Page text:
The Roentgen Standard

by Larry Niven

It happened around the time of World War I. The Director of Research for Standard Oil was told, "There's all this goo left over when we refine oil. It's terrible stuff. It ruins the landscape, and covering it with dirt only gets the dirt gooey. Find something to do with it."

So he created the plastics industry.

He turned useless, offensive goo into wealth. He was not the first in history to do so. Consider oil itself: useless, offensive goo, until it was needed to lubricate machinery, and later to fuel it. Consider some of the horrid substances that go into cosmetics: mud, organic goop of all kinds, and stuff that comes out of a sick whale's head. Consider sturgeon caviar: American fishermen are still throwing it away! And the Japanese consider cheese to be what it always started out to be: sour milk.

Now: present plans for disposal of expended nuclear fuel involve such strategies as

  1. Diluting and burying it.
  2. Pouring it into old, abandoned oil wells. The Soviets tell us that it ought to be safe; after all, the oil stayed there for millions of years. We may question their sincerity: the depleted oil wells they use for this purpose are all in Poland.
  3. The Pournelle method. The No Nukes types tell us that stretches of American desert have already been rendered useless for thousands of years because thermonuclear bombs were tested there. Let us take them at their word. Cart the nuclear wastes out into a patch of cratered desert. Put several miles of fence around it, and signs on the fence:

    Granted, there will be people willing to cross the fence. Think of it as evolution in action. Average human intelligence goes up by a fraction of a percent.

  5. Drop the radioactive wastes, in canisters, in to the seabed folds where the continental plates are sliding under each other. The radioactives would disappear back into the magma from which they came.

Each of these solutions gets rid of the stuff; but at some expense, and no profit. What the world needs now is another genius. We need a way to turn radioactive wastes into wealth.

And I believe I know the way.

Directly. Make coins out of it.

Radioactive money has certain obvious advantages.

A healthy economy depends on money circulating fast. Make it radioactive and it will certainly circulate.

Verifying the authenticity of money would become easy. Geiger counters, like pocket calculators before them, would be come both tiny and cheap due to mass production. You would hear their rapid clicking at every ticket window. A particle accelerator is too expensive for a counterfeiter; counterfeiting would become a lost art.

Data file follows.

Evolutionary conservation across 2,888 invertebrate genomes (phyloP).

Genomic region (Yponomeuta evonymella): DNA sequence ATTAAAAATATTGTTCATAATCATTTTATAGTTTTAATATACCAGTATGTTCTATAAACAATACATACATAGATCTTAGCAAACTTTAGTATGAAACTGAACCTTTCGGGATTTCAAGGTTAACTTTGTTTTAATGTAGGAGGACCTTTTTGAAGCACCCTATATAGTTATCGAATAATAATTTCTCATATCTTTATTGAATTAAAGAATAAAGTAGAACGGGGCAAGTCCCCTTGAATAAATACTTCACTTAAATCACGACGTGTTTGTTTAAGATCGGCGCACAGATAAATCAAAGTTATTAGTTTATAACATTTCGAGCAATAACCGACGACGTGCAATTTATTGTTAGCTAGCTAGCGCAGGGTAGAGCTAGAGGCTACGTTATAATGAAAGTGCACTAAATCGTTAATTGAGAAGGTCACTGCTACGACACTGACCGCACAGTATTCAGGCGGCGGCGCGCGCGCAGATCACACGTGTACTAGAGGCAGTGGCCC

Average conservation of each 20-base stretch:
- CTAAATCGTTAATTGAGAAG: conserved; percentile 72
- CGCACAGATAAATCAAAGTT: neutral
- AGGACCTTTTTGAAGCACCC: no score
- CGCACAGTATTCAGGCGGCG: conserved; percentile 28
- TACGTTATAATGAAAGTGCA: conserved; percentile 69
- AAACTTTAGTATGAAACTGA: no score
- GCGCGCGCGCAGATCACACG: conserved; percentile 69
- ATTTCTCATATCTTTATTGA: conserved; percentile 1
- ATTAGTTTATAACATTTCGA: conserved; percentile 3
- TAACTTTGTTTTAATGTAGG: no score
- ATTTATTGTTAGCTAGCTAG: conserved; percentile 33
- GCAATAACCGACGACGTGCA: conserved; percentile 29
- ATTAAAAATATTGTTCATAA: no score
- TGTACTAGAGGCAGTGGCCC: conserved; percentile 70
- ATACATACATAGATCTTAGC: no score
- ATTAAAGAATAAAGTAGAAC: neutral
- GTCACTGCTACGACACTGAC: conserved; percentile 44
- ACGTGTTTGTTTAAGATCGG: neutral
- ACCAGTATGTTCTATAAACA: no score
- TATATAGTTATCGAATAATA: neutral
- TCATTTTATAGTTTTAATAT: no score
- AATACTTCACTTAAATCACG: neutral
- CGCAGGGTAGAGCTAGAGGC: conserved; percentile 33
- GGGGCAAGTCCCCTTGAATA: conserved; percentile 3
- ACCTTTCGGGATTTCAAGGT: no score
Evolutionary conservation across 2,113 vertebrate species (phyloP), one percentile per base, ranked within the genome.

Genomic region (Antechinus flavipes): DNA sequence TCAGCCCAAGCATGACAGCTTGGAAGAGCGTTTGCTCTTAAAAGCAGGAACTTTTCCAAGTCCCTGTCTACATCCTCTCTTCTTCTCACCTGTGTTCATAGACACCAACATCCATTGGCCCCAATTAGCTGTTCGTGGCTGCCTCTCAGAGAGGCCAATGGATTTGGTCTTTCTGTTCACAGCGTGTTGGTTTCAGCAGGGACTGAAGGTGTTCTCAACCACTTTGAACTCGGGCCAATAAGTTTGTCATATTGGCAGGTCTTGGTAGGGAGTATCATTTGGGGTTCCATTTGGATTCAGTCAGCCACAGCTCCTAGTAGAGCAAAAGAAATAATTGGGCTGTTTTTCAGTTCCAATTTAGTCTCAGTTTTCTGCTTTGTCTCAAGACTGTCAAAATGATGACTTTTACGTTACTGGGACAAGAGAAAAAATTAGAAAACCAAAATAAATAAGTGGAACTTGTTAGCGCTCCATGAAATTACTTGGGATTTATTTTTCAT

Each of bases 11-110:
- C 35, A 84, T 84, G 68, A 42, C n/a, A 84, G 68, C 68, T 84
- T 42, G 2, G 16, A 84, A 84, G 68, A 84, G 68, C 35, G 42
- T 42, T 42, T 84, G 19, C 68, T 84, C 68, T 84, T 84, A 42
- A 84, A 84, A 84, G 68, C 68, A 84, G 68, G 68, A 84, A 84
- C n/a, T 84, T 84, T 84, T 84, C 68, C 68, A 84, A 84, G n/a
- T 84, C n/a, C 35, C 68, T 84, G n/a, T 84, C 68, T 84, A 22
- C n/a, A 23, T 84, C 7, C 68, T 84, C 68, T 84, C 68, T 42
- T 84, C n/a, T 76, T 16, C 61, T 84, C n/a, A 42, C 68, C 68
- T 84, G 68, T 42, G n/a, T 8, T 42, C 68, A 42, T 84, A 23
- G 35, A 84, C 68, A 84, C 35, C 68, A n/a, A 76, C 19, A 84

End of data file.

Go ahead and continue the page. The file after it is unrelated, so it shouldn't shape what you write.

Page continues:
The economy would be boosted in an number of ways. Lead would become extremely valuable. Even the collection plates in a church would have to be made of lead (or gold). Bank vaults would have to be lead lined, and the coins separated by dampers. Styles of clothing would be affected. Every purse, and one pocket in every pair of pants, would need to be shielded in lead. Even so, the concept of "money burning a hole in your pocket" would take on new meaning.

Gold would still be the mark of wealth. Gold blocks radiation as easily as lead. It would be used to shield the wealthy from their money.

The profession of tax collector would carry its own, well deserved penalty. So would certain other professions. An Arab oil sheik might still grow obscenely rich, but at least we could count on his spending it as fast as it comes in, lest it go up in a fireball. A crooked politician would have to take bribes by credit card, making it easier to convict him. A bank robber would be conspicuous, staggering up to the teller's window in his heavy lead-shielding clothing. The successful pickpocket would also stand out in a crowd. A thick lead-lined glove would be a dead giveaway; but without it, he could be identified by his sickly, faintly glowing hands. Society might even have to revive an ancient practice, amputating the felon's hand as a therapeutic measure, before it kills him.

Foreign aid could be delivered by ICBM.

Is this just another crazy utopian scheme? Or could the American people be brought to accept the radioactive standard as money? Perhaps we could. It's got to be better than watching green paper approach its intrinsic value. The cost of making and printing a dollar bill, which used to be one and a half cents, is rising inexorably toward one dollar. (If only we could count on its stopping there! But it costs the same to print a twenty...)

At least the radioactive money would have intrinsic value. What we have been calling "nuclear waste," our descendants may well refer to as "fuel." It is dangerous precisely because it undergoes fission... because it delivers power. Unfortunately, the stuff doesn't last "thousands of years." In six hundred years, the expended fuel is no more radioactive than the ore it was mined from.

Dropping radioactives into the sea is wasteful. We can ensure that they will still be around when the Earth's oil and coal and plutonium have been used up, by turning them into money, now.